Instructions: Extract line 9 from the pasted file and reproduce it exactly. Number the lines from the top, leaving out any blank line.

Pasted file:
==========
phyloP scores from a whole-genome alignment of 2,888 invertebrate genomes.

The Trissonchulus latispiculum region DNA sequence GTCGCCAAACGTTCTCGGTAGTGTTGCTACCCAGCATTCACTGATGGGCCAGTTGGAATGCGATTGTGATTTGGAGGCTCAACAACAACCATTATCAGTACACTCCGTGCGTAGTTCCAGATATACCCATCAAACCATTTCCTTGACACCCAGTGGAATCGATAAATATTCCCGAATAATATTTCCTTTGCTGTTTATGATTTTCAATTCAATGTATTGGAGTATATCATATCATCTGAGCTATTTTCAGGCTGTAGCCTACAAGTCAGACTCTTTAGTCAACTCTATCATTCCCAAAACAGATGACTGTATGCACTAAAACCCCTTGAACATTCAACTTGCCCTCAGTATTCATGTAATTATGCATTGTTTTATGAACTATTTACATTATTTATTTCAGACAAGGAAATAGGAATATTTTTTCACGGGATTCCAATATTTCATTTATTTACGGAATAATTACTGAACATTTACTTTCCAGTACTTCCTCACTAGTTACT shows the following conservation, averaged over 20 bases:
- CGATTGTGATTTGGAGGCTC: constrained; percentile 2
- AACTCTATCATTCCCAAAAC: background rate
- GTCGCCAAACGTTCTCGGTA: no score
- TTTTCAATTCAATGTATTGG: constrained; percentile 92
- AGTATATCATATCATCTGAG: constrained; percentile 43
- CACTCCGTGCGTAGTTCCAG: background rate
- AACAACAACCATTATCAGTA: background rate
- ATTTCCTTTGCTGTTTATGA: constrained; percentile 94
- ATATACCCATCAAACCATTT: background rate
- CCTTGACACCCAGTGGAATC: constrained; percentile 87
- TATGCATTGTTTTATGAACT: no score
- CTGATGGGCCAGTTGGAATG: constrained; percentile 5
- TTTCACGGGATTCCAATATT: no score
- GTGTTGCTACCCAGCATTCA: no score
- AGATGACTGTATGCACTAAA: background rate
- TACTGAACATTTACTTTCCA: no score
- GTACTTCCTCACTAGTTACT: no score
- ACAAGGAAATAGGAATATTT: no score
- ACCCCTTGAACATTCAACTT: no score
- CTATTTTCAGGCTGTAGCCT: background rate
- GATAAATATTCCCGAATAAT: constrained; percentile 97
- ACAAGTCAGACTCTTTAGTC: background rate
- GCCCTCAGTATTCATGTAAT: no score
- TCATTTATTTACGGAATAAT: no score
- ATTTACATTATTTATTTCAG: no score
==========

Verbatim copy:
- AACAACAACCATTATCAGTA: background rate